With her studies and birth behind her, Meyer plans to take the next six months off to focus on training for her Olympic campaign with the help of her boyfriend sharing the family chores.
“For the Worlds, I don’t have high expectations,” said Meyer. “I’ll be happy if I don’t run into the whole course. But after that I will do as many training camps and competitions as possible. It will make things harder with time management, but also easier because I won’t be 100% obsessed with running.
34-year-old American Kirstyn O’Brien is no stranger to the competing demands of family life and racing. A kitefoil racing veteran, mother of a girl and a boy, she has been racing the circuit for several years and is on the verge of making her debut on the US team.
O’Brien lives in the Dominican Republic with her pilot husband and has the luxury of afternoon training with his children after they finish school. Her 10-year-old son has taken his first steps in kitefoil, while her 9-year-old daughter enjoys strapless freestyle.
“The main thing for me is to keep all this in balance, so that my free time traveling for competitions is not to their detriment. When I am away, my husband is with the children. But it’s not just about events. When I’m at home it’s about making sure they hit the kite level they need to be.
Even luckier Tatsanee “Nam” Phisil, 30, from Thailand. His 10-year-old son lives with his parents in Phuket, which allows him to travel freely to national training camps, or in this case the Worlds, which are his first international competition.
“It’s perfect for me and perfect for my son,” said Nam, who has been kitefoiling for only 18 months. “He’s with my mom and dad and can go to school, otherwise it would be confusing for him.”
Chilean Ranny Grimdottir is another kitefoil novice drawn to the Olympic dream. Veteran twin tip and snowkite rider, she had been champion of Chile on several occasions. Her 10-year-old daughter and eight-year-old son always accompany the family when they kite, and have continued to do so since transferring her passion for kitefoil four months ago.
Grimdottir, a dentist who is currently a pandemic refugee living in Iceland, plans to return to Chile and hopes to win funding for an Olympic kitefoil campaign from the sailing federation after the Pan American Championships in Santiago in 2023.
“When we’re at home in Chile, the kids always come with us and love the world of kiteboarding,” said Grimdottir. “When my daughter was seven, I thought she would ask for a doll for her birthday, but instead she asked for kite lessons. For me, I love racing so kitefoil racing was a natural way to go.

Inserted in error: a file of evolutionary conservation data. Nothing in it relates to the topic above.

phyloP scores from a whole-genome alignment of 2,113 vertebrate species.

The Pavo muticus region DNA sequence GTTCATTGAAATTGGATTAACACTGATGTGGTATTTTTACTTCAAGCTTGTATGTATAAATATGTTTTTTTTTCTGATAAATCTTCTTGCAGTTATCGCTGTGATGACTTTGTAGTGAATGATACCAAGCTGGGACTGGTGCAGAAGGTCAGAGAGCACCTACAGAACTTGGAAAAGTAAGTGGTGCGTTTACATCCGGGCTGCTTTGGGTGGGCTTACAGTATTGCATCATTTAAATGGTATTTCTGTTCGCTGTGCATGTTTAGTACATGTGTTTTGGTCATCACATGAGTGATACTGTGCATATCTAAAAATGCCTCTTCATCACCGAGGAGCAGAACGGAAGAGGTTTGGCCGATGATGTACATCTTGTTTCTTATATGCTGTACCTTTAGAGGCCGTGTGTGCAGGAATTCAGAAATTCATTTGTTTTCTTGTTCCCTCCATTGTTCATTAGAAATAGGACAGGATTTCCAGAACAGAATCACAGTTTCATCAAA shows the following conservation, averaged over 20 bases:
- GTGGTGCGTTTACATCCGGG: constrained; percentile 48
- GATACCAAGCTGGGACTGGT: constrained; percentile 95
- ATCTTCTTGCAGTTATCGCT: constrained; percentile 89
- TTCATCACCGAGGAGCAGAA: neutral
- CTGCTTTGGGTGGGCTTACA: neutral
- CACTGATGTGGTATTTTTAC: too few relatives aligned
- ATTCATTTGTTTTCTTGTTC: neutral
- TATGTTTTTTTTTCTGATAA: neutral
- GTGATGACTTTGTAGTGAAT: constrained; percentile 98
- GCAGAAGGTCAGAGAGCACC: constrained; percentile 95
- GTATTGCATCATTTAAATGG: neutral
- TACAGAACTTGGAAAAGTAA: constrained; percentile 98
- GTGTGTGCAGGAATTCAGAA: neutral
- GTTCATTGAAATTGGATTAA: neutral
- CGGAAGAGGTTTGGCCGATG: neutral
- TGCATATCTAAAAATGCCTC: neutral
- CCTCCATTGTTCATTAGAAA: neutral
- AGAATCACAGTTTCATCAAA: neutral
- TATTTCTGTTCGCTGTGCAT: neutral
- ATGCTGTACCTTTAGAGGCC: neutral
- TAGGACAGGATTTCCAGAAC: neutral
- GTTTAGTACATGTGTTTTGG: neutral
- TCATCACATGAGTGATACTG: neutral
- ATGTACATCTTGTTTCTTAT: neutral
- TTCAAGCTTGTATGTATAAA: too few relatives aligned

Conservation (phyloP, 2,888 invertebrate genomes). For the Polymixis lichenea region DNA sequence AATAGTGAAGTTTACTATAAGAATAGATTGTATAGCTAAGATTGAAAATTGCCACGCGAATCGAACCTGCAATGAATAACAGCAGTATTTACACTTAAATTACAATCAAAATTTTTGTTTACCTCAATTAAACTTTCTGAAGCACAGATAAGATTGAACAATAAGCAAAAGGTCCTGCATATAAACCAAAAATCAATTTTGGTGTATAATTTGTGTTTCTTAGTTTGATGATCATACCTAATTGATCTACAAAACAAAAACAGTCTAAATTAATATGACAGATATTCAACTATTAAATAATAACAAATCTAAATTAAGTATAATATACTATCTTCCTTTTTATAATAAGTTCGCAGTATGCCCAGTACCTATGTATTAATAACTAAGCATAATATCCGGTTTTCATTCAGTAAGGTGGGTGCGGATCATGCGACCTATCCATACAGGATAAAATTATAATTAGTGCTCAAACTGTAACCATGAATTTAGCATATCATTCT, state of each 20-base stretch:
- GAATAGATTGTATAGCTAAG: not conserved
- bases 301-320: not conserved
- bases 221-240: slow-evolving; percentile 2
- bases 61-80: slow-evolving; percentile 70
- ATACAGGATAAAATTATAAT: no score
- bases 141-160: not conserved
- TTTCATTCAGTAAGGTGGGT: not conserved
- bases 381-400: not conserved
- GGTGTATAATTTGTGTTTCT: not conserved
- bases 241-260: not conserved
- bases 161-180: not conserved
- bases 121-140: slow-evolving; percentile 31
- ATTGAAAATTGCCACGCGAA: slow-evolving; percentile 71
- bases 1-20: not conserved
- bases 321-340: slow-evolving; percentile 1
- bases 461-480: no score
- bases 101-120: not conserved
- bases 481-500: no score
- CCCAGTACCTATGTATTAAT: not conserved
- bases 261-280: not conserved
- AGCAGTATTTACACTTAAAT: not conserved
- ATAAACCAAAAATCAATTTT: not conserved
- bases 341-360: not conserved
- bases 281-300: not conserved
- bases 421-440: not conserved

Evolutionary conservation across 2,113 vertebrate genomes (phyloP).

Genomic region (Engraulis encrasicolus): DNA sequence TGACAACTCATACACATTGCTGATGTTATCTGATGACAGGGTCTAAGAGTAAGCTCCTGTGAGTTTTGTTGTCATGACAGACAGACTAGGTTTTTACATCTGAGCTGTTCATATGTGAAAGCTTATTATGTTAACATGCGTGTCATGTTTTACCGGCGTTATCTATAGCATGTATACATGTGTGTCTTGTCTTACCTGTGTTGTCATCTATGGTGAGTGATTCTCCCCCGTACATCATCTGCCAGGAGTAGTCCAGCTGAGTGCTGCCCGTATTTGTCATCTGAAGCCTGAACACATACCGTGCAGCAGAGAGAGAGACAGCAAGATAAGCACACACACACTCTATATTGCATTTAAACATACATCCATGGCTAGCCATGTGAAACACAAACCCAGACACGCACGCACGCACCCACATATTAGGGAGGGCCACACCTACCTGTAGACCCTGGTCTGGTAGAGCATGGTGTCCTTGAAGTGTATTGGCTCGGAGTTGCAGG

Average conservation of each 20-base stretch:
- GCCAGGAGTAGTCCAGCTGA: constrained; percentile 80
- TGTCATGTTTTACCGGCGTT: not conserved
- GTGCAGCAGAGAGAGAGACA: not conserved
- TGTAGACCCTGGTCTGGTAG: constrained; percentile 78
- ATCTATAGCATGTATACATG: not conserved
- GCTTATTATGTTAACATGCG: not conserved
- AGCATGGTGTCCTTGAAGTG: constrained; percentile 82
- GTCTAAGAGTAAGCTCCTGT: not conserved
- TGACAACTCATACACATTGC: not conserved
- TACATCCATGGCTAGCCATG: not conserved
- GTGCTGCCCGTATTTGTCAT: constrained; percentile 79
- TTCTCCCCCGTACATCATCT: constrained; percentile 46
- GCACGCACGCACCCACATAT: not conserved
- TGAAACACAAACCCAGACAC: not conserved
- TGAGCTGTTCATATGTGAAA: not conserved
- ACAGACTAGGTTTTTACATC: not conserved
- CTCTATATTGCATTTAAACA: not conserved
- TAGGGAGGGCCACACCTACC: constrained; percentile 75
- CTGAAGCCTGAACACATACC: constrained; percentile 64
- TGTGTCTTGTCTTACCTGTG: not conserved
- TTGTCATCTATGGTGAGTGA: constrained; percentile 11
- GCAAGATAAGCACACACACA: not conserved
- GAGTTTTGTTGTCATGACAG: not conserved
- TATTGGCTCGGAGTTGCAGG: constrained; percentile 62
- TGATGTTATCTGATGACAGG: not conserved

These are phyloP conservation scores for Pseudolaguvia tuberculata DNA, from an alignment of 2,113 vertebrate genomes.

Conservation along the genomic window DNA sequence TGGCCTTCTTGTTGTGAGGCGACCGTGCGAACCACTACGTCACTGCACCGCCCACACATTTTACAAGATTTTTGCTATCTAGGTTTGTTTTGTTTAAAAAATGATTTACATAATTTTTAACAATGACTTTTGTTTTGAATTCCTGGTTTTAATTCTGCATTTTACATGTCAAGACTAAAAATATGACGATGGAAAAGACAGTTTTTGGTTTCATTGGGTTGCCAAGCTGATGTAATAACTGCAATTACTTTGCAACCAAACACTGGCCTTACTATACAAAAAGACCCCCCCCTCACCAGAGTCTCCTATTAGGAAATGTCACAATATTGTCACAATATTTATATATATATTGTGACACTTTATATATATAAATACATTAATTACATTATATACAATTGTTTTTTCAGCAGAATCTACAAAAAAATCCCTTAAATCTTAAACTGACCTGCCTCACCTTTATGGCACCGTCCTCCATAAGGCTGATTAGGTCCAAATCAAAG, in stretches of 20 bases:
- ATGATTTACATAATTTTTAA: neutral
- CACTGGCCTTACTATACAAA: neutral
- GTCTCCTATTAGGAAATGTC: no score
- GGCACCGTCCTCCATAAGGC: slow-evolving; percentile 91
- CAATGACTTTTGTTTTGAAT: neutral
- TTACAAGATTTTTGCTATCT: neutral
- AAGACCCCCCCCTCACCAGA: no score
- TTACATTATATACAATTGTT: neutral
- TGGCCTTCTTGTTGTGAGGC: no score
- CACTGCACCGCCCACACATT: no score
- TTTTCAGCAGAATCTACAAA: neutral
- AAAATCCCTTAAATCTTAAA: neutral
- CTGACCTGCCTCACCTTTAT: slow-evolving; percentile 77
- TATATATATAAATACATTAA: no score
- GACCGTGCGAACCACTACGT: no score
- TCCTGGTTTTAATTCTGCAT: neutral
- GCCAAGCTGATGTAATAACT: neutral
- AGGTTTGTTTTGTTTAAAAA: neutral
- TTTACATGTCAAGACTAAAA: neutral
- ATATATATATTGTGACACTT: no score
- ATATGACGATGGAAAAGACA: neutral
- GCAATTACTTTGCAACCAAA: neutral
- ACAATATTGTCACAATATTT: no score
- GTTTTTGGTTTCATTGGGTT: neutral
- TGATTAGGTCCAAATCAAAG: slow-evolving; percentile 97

Hungarian Virag Szenasi, 35, with two boys aged two and four, and a girl aged seven, has a different fight on her hands. With her young children accompanying her to the Worlds, she is lucky that they can all travel together. They join her as she trains on Lake Balaton, where the family owns a vacation home.
But the freestyle kitesurfing veteran, who converted to kitefoil racing just six months ago, found the challenge was to find the funds to buy gear and get to competitions. Already, the Hungarian Sailing Federation has said its funding will only come if it ranks in the top 30 percent of the world, a distant dream at this time.
Still, Szenasi, who works part-time as a lawyer and gives herself time to train, enjoys the ride even though the Worlds are only her second international competition after a baptism of fire at the KiteFoil World Series in Cagliari last week. .
“I succeeded in Cagliari,” she says. “I was not the last. I don’t know what my goals are. These are my first world championships. But, of course, everyone wants to go to the Olympics.
A total of 138 athletes — 89 men and 49 women from 34 countries and six continents — will compete October 13-17.
Format for the Olympic discipline of Formula Kite:
1. Male and female fleets initially divided into equal groups. The men will start in small evenly divided groups, and the women will start in small equally divided groups.
2. All the competitors run up to 12 races over three days, then are classified in bronze, silver and gold for men, silver and gold for women, for 4 additional races with points carried over.
3. At the end of the second day of racing in the gold fleet, the two best kiters from the men’s and women’s divisions automatically qualify for the final.
4. Places 3-14 in the men’s and women’s gold fleets advance to the semi-finals where they run two races in two groups of six, with the winners of each group advancing.
5. The final consists of the best 4 races until someone gets 3 wins
6. The leading kiter enters the final with two points and only has to win one race to close the regatta.
7. The second placed kiter enters the final with one point and must earn two or more to win the title.
8. The third and fourth placed kiters who entered the final with zero points must win three races. (This exact scenario unfolded in the men’s fleet of the European Championships where Maximillian Maeder of Singapore entered the final with zero points, won three consecutive races and won the 2021 Formula Kite European Championships)